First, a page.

Engineers and entrepreneurs work together to solve problems, but oftentimes there is a divide between the two schools on university campuses. Seeing the need to bring the collaboration between engineering and business to the startup realm, the Rady School of Management and the Jacobs School of Engineering at UC San Diego launched the Institute for the Global Entrepreneur (IGE).
The Institute for the Global Entrepreneur, which launched last year, links the Jacobs School of Engineering and Rady School of Management through the Rady School’s Lab to Market core sequence, which challenges students to build a business around a real technological innovation.
“We are forging new paths with the Technology Management and Entrepreneurism Fellowship Program and continuing to deliver on our promise to impact the innovation economy,” said Rady School Dean Robert S. Sullivan. “The combination of our two world-class schools puts us in a position to do what no other institution has been able to accomplish.”
Since its inception, 17 engineering students have completed the inaugural course. Teams that have gone through the program have found success, such as obtaining funding, winning pitch challenges and receiving recognition at competitions around the country.
A shining example of the success of the program? South 8 Technologies, an endeavor launched at UC San Diego that features team members from both the Jacobs and Rady Schools. The company – which developed a breakthrough chemistry for batteries, allowing them to increase energy density at lower temperatures without compromising power – recently won first place at UC San Diego’s illustrious Entrepreneur Challenge. Additionally, the team will head to the National Clean Tech Business Plan Competition later this month hosted by the U.S. Department of Energy.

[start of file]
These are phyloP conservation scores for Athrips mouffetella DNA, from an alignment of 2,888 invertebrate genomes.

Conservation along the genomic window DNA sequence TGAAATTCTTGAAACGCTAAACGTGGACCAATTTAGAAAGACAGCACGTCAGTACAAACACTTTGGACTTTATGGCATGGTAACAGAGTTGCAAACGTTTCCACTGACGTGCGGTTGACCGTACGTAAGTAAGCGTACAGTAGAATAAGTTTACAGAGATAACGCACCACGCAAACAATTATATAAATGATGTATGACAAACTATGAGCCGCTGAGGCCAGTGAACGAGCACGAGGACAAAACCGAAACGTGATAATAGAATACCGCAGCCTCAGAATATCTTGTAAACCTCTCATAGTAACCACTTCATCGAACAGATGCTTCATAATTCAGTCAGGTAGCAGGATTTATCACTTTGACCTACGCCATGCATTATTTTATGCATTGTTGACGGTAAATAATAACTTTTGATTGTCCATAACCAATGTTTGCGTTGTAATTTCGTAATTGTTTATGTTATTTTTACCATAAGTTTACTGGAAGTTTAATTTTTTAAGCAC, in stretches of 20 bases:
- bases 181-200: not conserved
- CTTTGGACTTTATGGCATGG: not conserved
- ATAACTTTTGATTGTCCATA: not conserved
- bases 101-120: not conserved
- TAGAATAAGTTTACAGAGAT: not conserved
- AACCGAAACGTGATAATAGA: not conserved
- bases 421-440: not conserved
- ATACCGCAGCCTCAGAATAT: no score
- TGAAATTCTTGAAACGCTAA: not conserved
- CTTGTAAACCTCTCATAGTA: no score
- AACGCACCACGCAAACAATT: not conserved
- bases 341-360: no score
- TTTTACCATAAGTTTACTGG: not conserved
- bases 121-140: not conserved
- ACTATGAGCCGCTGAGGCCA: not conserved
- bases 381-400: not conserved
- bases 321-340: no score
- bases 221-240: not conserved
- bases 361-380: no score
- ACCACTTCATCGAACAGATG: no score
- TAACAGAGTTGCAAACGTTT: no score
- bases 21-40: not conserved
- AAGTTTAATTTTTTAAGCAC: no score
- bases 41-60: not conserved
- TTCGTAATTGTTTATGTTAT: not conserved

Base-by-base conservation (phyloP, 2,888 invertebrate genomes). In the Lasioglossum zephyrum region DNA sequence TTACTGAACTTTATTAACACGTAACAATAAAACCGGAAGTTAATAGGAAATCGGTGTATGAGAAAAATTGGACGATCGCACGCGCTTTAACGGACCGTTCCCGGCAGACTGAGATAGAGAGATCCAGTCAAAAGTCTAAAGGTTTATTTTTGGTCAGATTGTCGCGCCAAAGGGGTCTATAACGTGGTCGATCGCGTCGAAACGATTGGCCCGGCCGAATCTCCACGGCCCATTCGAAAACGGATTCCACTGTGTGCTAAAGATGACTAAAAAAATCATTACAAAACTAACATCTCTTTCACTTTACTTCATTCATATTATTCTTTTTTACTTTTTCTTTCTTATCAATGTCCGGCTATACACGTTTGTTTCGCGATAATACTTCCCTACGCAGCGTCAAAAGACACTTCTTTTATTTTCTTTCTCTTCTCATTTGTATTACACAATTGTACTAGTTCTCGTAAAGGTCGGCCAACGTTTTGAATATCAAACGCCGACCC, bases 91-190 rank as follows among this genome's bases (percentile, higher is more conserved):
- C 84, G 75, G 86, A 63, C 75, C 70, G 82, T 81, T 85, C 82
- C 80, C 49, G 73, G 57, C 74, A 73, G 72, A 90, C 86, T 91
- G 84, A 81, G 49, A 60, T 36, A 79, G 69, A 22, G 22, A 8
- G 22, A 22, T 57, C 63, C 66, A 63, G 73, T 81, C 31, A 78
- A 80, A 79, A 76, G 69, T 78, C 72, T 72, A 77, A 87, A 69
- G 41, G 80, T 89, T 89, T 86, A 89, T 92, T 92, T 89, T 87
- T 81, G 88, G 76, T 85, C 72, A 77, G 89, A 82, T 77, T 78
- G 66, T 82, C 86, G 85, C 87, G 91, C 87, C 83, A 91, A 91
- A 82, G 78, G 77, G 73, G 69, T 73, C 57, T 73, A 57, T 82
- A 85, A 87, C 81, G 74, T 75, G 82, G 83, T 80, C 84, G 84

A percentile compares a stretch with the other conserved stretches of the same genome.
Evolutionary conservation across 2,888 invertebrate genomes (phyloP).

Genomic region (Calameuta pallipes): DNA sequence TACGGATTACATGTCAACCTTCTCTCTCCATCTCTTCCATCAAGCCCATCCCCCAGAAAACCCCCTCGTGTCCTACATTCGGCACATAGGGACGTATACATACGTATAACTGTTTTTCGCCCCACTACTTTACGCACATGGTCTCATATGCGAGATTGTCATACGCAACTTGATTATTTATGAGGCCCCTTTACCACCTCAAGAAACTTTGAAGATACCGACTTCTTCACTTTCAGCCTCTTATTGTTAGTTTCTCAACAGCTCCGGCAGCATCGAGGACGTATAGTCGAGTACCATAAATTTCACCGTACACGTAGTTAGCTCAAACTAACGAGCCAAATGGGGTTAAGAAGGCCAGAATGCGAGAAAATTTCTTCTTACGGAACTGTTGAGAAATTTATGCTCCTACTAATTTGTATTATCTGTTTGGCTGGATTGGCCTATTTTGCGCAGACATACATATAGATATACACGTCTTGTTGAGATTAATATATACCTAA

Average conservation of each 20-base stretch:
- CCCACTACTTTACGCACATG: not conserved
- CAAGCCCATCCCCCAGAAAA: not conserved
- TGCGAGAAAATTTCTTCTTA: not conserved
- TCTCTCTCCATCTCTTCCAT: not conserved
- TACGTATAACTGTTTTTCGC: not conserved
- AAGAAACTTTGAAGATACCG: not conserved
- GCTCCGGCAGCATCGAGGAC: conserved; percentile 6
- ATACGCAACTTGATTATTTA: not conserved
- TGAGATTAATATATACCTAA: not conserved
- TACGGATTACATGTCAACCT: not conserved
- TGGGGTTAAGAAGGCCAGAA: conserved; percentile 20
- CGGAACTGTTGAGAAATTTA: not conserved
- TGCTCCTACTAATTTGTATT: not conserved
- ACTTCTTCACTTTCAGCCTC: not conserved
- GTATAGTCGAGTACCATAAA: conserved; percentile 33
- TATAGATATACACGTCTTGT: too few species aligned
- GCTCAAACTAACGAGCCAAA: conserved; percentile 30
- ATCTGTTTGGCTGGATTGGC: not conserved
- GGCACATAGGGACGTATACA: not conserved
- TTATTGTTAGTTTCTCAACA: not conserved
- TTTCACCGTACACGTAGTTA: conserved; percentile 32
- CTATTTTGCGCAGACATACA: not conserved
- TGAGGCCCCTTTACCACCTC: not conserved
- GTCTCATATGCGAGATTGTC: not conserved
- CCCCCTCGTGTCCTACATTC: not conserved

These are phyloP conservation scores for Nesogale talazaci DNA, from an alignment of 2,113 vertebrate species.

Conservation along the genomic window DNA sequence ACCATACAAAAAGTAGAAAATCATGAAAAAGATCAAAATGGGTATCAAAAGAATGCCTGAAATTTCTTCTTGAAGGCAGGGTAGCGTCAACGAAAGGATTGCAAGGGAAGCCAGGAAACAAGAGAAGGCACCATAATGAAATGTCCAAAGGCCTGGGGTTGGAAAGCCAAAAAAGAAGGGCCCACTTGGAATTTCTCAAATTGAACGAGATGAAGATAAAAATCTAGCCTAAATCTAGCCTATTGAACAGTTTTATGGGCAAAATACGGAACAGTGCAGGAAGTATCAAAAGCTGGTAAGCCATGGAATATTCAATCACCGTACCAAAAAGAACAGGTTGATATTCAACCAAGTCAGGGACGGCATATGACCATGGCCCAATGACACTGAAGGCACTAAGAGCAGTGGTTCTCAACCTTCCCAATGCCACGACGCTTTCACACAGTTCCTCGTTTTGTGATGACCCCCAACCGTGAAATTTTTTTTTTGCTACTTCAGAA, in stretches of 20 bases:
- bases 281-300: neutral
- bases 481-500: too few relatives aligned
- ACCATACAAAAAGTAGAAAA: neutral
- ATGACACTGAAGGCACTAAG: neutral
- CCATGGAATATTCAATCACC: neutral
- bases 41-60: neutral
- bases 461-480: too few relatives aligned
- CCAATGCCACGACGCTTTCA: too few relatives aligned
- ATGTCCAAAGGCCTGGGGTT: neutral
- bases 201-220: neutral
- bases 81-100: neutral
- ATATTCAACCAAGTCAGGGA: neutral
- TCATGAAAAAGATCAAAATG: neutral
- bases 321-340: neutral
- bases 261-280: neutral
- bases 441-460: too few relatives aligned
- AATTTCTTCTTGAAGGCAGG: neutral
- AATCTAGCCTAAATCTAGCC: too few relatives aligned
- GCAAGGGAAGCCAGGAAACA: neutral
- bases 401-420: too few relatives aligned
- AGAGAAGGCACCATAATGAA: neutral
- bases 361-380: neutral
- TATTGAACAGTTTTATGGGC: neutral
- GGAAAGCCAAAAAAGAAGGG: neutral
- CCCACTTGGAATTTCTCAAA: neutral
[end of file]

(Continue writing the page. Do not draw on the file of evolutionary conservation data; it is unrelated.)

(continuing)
“The classes taught us how to better pitch our tech to business people,” said Jungwoo Lee, a nanoengineering Ph.D. student at UC San Diego and member of South 8 Technologies. “As engineers, we often describe a technological advance as something that’s X percentage better than Y. But to succeed in the business world, we need to describe our tech as something that results in greater value to the customer — something that is worth replacing the existing product.”
Students and recent alumni enjoyed working with Jacobs School of Engineering students because the collaboration opened their eyes to new possibilities and problem-solving strategies. Recent Rady School graduate Lloyd Hinostroza (MBA ’17) shared why he believed the program was beneficial.
“Without IGE I would have been unaware of the exciting work being done at the Jacob’s School that is being brought to the marketplace,” Hinostroza said. “And more importantly, I would not have had the opportunity to meet and work with the great research teams working on being the next market disruptors.”
Rini Abraham (MBA ’17) echoed the statement.
“I think this is a great option and would highly recommend future Rady students to actively seek IGE students and work with them,” she said. “Lab to Market serves as a great avenue to build the relationship between engineers and business students. This positive work environment is critical and I think it has given us a strong foundation for our careers.”
The overwhelming success of first group of IGE students has set the stage for the program to continue.
“The IGE partnership was built to bridge the gap and celebrate the strengths of both schools while working together to solve pressing issues,” said Sullivan. “The IGE students have proven that greater success can be accomplished when business acumen is combined with engineering skills.”